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Moon Missions

Sunday, February 2, 2003 by Dave Winer.

Moon missions Permalink to Moon missions

Here are some points of view you won't get from television coverage of the Columbia disaster.

1. People die every day. Lots of people. Death is common, it's not unusual.

2. When people die it creates room for growth. In other words, nature abhors a vaccuum. Life goes on. And dozens of other homilies you won't hear on TV because they have a conflict of interest. They want to keep you glued to the set. They will never tell you "It's okay to resume your life now."

3. Space travel is more important than the seven people who died and the billions of dollars that were lost. Every time we've gone to space there were benefits that we didn't know about before, that we reaped later. The computer you're using right now is a product of lots of space missions. This is where the moon mission style of development came from. I'm a big believer in it because it produces results. Declare an impossible mission and then achieve it. Then take stock. There's a pretty good chance you invented something important along the way. But you were too busy to notice.

A picture named callpolice.gif4. When a big galvanizing news event happens and I'm near a computer, I jump on it, with no holds barred. Why? Because that's the art I practice. The astronauts practiced a different art. My goal is to learn how to organize and distribute information in ever-more-efficient ways. With a speciality in timeliness. I welcomed Sept 11, we learned a lot from it. All that was in motion yesterday. And we learned even more. I sent Glenn Reynolds, editor of InstaPundit, a note yesterday asking him to remember where the glitches were in his editorial system, so in the coming weeks and months we could build more useful authoring tools that help him when he's shoveling bits from his inbox onto his weblog. And to make it all work better for users of news aggregators. Remember, if you can, amidst the tears, of ways you'd like the Web to work better in time of crisis. That's important stuff. That's a way you can make the world a better place, and it's a totally valid way to honor the memory of those who died.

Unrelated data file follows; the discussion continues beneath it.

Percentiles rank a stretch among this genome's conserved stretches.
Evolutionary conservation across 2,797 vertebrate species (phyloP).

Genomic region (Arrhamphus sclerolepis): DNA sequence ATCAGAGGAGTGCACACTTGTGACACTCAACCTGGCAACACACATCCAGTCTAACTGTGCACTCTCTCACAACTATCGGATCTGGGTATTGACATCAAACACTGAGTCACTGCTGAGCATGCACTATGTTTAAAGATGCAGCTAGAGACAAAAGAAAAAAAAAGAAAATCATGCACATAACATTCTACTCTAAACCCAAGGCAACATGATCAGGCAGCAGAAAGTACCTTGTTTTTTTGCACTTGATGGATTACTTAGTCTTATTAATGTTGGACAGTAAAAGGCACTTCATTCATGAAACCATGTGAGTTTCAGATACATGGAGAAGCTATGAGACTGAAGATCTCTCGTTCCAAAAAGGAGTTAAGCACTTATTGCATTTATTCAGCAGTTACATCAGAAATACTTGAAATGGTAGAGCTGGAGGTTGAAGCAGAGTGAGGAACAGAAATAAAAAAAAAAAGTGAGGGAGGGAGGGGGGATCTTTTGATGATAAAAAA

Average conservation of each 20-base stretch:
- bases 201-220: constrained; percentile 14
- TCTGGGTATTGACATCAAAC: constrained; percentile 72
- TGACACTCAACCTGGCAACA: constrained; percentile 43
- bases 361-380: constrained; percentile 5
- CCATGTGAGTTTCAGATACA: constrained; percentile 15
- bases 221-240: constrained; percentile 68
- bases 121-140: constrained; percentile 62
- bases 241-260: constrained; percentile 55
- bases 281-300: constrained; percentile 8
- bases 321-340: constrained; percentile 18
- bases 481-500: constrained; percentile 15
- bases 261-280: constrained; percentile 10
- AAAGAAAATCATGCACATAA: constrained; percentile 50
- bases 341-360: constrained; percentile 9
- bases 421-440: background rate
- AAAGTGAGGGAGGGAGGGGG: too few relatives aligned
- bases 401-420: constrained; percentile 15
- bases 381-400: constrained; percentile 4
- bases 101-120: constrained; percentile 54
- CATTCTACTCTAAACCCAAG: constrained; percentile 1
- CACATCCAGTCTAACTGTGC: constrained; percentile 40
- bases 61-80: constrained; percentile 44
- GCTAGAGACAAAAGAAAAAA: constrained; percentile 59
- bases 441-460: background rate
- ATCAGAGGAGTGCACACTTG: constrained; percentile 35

5. Back to death being common. If television wanted to do us a real service they'd take the cameras into a nursing home or the pulmonary unit of a major hospital, right here in the US, and show people what dying is like in the world we live in. Some people don't know. I didn't until last year. The Shuttle astronauts were so lucky! They had amazing lives. They went to space. They were scientists so they knew it was risky. And they were lucky because they died quickly without much time for pain and long goodbyes. Yes it's sad they died. Yes. But it's also great that they lived.

Dave Winer

© Copyright 1994-2004 Dave Winer. Last update: 2/5/07; 10:50:05 AM Pacific. "There's no time like now."